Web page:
An opportunity to join the Post Office in 1983 was simply too good to refuse; and after spending a couple of years at their Johnsonville Branch I was promoted to their "Field Operations Division" in Head Office on Waterloo Quay. They say life is all about "timing" and it was in early 1986 that Mason and Morris published their review into the New Zealand Post Office. I was lucky enough to be picked to work in the team that created "New Zealand Post". Once the new structure was announced I was promoted to District Operations Manager in 1987 - and National Sales Manager in 1988. It was in this role that I developed my love of technology. I couldn't get enough of it, so decided in 1990 to leave New Zealand Post to work for a computer chain store that was opening in Wellington as their Regional Manager. In 1992 I saw an opportunity to start a Shareware distribution company - and so moved to Masterton to set up shop there. We were the first company in the world to perfect the download of software over an 0900 service - which provided the funding to set up offices in Australia and Bath (England).
All good things must come to an end - and in 1994 I developed serious recurring bouts of ulcerative colitis. These became so serious that I was receiving twice weekly blood transfusions at Masterton Hospital. The situation became dire in early 1996 when I was told the condition had irretrievably worsened and that the outlook was bleak. The condition had taken its toll and in February of that year my marriage ended.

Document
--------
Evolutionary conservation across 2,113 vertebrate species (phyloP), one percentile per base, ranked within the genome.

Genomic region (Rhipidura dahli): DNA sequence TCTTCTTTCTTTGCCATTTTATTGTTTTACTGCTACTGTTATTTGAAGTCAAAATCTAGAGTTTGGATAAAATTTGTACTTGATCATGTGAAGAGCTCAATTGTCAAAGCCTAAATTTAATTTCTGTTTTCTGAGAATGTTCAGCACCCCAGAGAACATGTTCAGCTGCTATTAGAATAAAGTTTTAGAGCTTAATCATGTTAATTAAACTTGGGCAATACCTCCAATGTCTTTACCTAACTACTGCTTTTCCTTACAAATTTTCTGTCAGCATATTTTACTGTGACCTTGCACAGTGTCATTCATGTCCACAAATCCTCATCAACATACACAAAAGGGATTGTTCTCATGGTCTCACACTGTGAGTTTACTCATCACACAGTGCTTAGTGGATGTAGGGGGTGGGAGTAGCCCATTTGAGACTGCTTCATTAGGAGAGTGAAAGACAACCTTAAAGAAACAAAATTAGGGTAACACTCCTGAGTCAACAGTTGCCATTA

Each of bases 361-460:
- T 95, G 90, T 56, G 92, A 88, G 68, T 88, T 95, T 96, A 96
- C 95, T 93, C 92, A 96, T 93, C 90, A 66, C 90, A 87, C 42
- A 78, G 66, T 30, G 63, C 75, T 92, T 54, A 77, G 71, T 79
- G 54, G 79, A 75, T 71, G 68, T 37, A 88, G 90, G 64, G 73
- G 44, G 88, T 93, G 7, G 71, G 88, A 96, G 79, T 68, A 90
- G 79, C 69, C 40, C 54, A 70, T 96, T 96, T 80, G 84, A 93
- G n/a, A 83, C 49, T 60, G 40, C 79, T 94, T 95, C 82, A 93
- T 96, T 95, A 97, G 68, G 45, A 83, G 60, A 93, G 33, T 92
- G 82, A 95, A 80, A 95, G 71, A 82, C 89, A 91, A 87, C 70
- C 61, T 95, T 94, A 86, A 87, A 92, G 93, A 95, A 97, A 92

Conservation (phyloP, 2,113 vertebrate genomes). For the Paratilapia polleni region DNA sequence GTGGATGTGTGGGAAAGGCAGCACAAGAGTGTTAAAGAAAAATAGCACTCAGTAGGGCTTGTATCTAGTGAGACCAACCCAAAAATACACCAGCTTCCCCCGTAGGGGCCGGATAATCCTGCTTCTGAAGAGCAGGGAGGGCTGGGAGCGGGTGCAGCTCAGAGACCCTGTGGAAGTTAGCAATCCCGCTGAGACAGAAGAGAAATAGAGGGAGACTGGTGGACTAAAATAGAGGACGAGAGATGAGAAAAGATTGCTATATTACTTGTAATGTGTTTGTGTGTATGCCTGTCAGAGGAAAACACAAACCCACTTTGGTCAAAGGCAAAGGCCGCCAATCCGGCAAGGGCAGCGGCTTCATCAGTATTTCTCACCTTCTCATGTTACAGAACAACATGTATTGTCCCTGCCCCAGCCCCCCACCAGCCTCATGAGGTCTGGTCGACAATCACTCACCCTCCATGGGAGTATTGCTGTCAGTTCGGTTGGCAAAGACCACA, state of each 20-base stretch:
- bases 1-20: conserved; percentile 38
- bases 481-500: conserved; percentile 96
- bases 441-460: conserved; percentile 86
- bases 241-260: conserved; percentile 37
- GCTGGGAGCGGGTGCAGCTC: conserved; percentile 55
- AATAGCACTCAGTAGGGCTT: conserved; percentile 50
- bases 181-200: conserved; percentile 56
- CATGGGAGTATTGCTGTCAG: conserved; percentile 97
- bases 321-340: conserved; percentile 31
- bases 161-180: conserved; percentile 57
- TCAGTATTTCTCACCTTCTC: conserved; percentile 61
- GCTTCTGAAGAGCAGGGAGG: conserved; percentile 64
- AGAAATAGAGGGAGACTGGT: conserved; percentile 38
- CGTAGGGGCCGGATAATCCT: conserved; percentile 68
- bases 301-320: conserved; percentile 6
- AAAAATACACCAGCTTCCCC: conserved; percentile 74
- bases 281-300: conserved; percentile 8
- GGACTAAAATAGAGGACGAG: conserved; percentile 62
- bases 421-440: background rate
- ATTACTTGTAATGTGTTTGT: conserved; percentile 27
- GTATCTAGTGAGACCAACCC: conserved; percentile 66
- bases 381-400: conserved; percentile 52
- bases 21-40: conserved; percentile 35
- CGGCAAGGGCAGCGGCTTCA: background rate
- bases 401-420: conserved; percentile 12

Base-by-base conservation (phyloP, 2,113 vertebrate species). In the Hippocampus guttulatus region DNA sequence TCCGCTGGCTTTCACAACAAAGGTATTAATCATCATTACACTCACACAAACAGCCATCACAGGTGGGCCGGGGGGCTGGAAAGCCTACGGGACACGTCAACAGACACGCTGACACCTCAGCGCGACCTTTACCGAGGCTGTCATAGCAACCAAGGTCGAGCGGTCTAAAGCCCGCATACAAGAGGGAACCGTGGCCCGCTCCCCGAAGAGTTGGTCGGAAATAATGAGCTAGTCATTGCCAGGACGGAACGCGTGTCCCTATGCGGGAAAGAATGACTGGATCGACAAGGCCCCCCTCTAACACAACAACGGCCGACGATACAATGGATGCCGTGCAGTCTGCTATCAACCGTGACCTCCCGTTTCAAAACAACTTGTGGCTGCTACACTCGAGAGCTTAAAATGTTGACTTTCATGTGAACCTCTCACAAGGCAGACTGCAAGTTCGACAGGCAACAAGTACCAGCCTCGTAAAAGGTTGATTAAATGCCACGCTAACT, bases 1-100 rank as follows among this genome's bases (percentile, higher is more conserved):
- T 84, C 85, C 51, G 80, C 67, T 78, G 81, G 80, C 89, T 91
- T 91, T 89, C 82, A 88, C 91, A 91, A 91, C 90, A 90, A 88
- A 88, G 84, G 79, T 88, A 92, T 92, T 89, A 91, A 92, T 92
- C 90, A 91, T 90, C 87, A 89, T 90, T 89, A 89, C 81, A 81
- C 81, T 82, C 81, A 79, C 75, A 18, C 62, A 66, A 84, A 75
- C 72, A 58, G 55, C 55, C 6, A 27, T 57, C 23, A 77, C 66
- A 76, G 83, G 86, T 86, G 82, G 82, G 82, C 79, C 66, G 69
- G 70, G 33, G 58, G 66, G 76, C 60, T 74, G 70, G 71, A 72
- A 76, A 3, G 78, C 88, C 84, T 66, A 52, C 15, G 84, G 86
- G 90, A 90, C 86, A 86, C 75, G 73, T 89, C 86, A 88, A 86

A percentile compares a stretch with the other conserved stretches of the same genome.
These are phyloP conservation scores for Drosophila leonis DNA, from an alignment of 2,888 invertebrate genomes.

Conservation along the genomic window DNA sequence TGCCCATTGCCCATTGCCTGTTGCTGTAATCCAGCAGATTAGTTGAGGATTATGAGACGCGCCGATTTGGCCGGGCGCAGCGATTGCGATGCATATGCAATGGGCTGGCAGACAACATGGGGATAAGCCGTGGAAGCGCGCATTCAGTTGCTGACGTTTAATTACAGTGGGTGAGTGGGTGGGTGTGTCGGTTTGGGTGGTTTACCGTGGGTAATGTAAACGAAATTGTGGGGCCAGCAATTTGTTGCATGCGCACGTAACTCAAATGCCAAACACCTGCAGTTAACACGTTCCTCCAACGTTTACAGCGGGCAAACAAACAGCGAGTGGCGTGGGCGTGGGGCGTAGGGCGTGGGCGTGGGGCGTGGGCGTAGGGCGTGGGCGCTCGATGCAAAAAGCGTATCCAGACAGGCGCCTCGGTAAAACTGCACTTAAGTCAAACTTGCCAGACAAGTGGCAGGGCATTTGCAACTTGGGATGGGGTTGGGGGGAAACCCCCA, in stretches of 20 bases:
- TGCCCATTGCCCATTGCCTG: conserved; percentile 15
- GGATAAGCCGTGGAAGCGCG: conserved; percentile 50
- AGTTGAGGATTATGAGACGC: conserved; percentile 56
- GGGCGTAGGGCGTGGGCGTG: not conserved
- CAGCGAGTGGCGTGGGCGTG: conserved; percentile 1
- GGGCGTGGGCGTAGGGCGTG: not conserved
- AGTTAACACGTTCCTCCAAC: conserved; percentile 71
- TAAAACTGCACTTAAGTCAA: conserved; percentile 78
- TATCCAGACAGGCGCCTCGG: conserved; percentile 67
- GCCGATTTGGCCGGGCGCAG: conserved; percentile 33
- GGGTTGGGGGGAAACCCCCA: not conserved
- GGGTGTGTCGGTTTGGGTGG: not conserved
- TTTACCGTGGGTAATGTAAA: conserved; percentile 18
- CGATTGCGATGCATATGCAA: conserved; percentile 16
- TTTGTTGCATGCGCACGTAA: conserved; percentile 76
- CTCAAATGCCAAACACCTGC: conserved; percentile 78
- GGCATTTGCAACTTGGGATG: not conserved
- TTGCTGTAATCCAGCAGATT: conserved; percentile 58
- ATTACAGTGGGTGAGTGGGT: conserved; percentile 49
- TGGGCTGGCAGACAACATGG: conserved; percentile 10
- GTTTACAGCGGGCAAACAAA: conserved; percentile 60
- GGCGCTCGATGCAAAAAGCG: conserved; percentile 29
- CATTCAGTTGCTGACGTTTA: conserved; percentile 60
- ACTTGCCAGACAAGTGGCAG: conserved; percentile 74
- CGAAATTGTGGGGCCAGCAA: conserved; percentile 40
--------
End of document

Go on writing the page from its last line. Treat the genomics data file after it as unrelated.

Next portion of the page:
I was very fortunate that my Masterton doctor petitioned to have funding released from Masterton Hospital in order for major surgery to be undertaken in Auckland by Professor Hill who was a recognised global expert in bowel surgery. In June 1996 I flew to Auckland, had the surgery and stayed in Auckland Public Hospital for 26 days. I returned to Masterton but against Dr's orders resumed work way too quickly and within a few weeks was rehospitalised with complications. I made the concious effort to liquidate the businesses and I then took 18 months off to recover completely. Early in 1997 I returned to Auckland hospital for the 'reversal' surgery which required another 10 days in hospital.
I decided late in 1998 to return to "consulting" and had several contracts including Y2K gigs in the UK. I returned to New Zealand in 1999 where I took up contract work with the Wellington City Council.